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Wiltshire Heritage Museum

Archives on Imber are available to the public at Wiltshire Heritage Museum,
41 Long Street, Devizes, Wiltshire, SN10 1NS
Tel: 01380 727369 email: [email protected]
Librarian and Archivist: Dr Lorna Haycock.

An exhibition entitled Little Imber on the Downe, Seven Miles from any Towne ran at Wiltshire Heritage Museum, Devizes, from May until August 2008.

"Using photographs from our own collection this special display tells the story of Imber village on Salisbury Plain, taken over by the military during World War II.

Imber village was taken over by the War Office just before Christmas 1943 and now forms part of the Salisbury military ranges. Mainly through the use of photographs recently donated to our collection, 'Little Imber on the Downe, Seven Miles from any Towne', aims to tell visitors about this remote community, its people and how they lived. It also looks at how the residents reacted on being told they would have to vacate their properties and what happened to them, and the village, after the war ended."

Some images from the exhibition have been put on the BBC Wiltshire website. Click here to view them.

Wiltshire and Swindon Archives

Wiltshire and Swindon History Centre, Cocklebury Road, Chippenham, Wiltshire SN15 3QN
Tel: 01249 705500 email: [email protected]
Opening Hours normally Tuesday to Saturday, 9.30am to 5.30pm

Among other Imber resources is a large box of thirteen files belonging to the late Austin Underwood. Originally housed at the Wiltshire Record Office in Trowbridge, now relocated in the new centre in Chippenham.


Virtual Reality Tour of St Giles Church, Imber

A great website created by Duncan and Mandy Ball with 94 photos of the church, both exterior and interior, taken in April 2004 before current renovations began. Pictures of gravestones, windows, memorial tablets, war memorials and wall paintings. Includes a short history of the church taken from Tim Garraway Jones's booklet A Walk Through the Lost Village of Imber on Salisbury Plain.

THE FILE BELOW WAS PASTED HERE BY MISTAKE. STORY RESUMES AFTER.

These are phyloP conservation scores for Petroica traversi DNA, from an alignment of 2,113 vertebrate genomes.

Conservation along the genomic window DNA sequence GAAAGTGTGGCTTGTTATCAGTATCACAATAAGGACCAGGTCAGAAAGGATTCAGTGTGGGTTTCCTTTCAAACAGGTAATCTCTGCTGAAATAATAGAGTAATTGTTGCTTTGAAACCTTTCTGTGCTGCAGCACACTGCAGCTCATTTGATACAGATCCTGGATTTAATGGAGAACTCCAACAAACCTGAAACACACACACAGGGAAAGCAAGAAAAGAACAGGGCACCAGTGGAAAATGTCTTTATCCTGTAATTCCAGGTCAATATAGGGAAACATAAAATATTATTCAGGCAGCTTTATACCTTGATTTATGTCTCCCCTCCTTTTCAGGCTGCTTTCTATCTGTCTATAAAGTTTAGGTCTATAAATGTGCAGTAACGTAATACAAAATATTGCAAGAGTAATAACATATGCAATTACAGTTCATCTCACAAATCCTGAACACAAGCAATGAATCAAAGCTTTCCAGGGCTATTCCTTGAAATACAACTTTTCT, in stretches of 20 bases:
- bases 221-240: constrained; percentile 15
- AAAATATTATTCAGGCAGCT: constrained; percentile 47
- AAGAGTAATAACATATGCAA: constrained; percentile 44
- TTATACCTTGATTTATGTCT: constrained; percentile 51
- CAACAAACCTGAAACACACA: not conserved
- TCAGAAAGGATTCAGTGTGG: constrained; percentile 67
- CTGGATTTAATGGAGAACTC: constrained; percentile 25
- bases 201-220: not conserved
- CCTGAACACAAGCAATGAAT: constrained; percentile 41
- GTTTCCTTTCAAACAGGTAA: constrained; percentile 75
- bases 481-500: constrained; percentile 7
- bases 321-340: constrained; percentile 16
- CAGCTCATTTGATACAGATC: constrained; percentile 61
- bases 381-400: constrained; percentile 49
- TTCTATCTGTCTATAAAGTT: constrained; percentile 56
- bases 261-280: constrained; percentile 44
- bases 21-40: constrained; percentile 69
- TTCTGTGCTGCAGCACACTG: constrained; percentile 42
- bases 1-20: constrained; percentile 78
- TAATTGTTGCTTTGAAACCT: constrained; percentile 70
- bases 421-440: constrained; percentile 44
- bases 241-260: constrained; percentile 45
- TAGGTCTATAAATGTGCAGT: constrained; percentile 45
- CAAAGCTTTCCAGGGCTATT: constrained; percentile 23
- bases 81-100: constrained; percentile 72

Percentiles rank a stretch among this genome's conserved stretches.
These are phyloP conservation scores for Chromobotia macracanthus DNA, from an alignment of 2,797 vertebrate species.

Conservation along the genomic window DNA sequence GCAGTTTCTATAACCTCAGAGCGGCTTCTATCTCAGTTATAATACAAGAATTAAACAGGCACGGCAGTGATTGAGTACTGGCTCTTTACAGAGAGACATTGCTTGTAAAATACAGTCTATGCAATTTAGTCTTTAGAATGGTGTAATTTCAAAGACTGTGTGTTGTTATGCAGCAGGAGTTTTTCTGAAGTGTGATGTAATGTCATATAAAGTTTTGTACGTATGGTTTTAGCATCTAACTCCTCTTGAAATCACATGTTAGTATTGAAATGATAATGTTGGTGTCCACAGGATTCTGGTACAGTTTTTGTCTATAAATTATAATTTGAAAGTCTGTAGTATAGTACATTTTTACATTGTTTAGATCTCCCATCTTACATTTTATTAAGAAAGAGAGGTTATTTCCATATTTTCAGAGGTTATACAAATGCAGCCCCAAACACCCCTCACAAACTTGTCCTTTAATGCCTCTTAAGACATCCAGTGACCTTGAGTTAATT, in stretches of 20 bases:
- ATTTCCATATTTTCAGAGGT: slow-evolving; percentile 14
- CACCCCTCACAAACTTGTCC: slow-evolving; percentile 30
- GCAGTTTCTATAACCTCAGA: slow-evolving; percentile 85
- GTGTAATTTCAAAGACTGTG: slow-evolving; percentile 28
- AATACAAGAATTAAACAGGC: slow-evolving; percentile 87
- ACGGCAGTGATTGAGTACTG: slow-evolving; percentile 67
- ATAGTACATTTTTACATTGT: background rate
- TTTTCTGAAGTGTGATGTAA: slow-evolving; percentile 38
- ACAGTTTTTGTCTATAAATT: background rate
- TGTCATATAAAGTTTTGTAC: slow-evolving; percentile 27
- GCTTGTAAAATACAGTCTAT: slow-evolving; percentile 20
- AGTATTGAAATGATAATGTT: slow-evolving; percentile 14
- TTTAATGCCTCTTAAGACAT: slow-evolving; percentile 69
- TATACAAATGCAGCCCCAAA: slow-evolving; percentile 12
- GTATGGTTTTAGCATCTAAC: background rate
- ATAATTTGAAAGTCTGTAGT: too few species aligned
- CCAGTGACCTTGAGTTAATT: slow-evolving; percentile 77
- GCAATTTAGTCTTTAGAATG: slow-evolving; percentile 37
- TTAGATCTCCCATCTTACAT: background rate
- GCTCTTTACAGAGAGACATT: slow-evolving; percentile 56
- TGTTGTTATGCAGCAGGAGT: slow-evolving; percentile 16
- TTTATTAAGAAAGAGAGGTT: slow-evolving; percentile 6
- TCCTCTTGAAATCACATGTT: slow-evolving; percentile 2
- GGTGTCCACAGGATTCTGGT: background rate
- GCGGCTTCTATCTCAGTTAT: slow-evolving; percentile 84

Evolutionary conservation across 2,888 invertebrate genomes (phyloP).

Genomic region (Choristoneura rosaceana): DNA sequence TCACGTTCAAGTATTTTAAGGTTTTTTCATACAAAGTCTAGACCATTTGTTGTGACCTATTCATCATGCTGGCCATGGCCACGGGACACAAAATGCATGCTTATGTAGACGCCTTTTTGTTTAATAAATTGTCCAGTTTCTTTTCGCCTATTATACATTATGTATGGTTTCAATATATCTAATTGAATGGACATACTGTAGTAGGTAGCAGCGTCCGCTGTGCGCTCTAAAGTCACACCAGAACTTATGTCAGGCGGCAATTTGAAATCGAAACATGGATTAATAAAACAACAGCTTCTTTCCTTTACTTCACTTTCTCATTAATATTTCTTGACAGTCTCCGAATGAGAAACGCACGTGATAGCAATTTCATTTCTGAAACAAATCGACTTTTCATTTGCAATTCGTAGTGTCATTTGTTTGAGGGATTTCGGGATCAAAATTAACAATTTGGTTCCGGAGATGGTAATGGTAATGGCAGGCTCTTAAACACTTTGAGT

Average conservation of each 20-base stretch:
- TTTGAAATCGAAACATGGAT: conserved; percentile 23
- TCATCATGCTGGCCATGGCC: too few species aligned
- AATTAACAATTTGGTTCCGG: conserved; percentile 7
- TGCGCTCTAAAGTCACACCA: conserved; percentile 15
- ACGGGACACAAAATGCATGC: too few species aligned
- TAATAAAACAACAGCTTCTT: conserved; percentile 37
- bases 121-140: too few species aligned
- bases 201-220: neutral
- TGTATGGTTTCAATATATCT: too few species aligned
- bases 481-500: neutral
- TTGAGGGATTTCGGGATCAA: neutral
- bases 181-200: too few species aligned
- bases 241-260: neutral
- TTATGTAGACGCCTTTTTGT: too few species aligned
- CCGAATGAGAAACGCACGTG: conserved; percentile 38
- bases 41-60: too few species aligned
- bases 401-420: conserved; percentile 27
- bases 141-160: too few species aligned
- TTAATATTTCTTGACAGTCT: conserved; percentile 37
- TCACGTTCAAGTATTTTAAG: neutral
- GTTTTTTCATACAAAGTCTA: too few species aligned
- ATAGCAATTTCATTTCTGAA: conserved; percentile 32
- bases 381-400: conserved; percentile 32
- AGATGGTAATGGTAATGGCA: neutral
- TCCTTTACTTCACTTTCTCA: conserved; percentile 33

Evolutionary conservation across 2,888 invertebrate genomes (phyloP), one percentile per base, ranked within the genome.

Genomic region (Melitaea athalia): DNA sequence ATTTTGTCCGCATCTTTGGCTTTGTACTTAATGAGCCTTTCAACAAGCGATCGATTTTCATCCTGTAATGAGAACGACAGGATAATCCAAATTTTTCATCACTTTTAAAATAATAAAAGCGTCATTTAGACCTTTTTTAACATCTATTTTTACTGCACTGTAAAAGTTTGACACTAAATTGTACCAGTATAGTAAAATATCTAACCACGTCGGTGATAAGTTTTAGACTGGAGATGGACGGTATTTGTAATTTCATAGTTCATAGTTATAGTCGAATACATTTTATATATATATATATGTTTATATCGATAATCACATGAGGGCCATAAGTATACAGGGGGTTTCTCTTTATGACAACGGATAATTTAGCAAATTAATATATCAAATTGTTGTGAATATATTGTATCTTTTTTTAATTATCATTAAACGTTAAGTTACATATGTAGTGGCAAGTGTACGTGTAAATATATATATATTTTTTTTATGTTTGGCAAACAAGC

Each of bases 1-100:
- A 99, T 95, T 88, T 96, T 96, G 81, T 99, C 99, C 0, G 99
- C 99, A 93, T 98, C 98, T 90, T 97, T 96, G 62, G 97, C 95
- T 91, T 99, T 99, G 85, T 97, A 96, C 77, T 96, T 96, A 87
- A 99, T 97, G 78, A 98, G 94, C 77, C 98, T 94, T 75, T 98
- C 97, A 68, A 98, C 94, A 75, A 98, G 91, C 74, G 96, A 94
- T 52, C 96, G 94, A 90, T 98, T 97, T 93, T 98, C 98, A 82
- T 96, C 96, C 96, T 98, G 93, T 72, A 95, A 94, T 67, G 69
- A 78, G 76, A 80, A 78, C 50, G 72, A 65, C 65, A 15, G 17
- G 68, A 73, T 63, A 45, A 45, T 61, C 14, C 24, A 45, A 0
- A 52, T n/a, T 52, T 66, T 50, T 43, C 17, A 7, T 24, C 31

"We began taking photographs of Wiltshire churches in 1998 when we started researching our own family history
...We started a website so other people could also see these beautiful buildings and, perhaps for the first time, experience where their own ancestors had been baptized, married or buried... preserve their detail for future generations before time and weather erodes them further
...Now has over 2,300 pages, containing over twenty eight thousand photographs of 185 mostly Wiltshire churches."
Duncan and Mandy Ball


Freelance journalist Stuart Campbell visited Imber in August 2005 and put a sequence of 30 photographs on

"...On a beautiful, sunny summer's day, the drive from Bath to Imber is a scenic and leisurely one
...It's not easy to find the "ghost village" of Imber. On maps its location is a great big blank space, and it doesn't appear on any road signs. You only know you're in the right area when you spot a single "Tank Crossing" sign about a mile south of West Lavington, and glance across to the unassuming little single-track road bearing the notice of whether the roads through the village are open or not. "Not" is nearly always the answer - Imber's only open to public access on a handful of days every year..."


Wikipedia: Imber

You can read the All Experts Encyclopedia entry on Imber at:

You will find 113 evocative photographs of Imber and Copehill Down FIBUA (Fighting In Built Up Areas) village on: gallery/2317200#120928945_ MF6vY

Michael Daniels' family geneaology website is: family/danimber.htm

Send an Imber ecard on: wiltshire/content/ecards/ imber_ecard.shtml

For English Heritage references to Salisbury Plain in the Imber area see:
http://www.imagesofengland. id=313552

Wiltshire County Council's Community History website contains interesting information about Imber:
The Imber page "is one of 261 pages covering every community in Wiltshire, and is provided by Wiltshire County Council Libraries and Heritage. A project to provide a fuller picture of each community is in progress, working on the larger communities first. When these 261, which are modern civil parishes, are completed we will begin work on a further 180 villages and hamlets to provide comprehensive coverage of Wiltshire communities large and small." community/getcom2.php?id=125

Wiltshire History for Sale:

You can buy Wiltshire photographs, books, postcards and other items on line at eshop Wiltshire.

Cedric Pulford
Journalist and author Cedric Pulford visited Imber in 2005 and wrote an article for the Observer News Service which you can find here. You can also read the article on this website under Articles.

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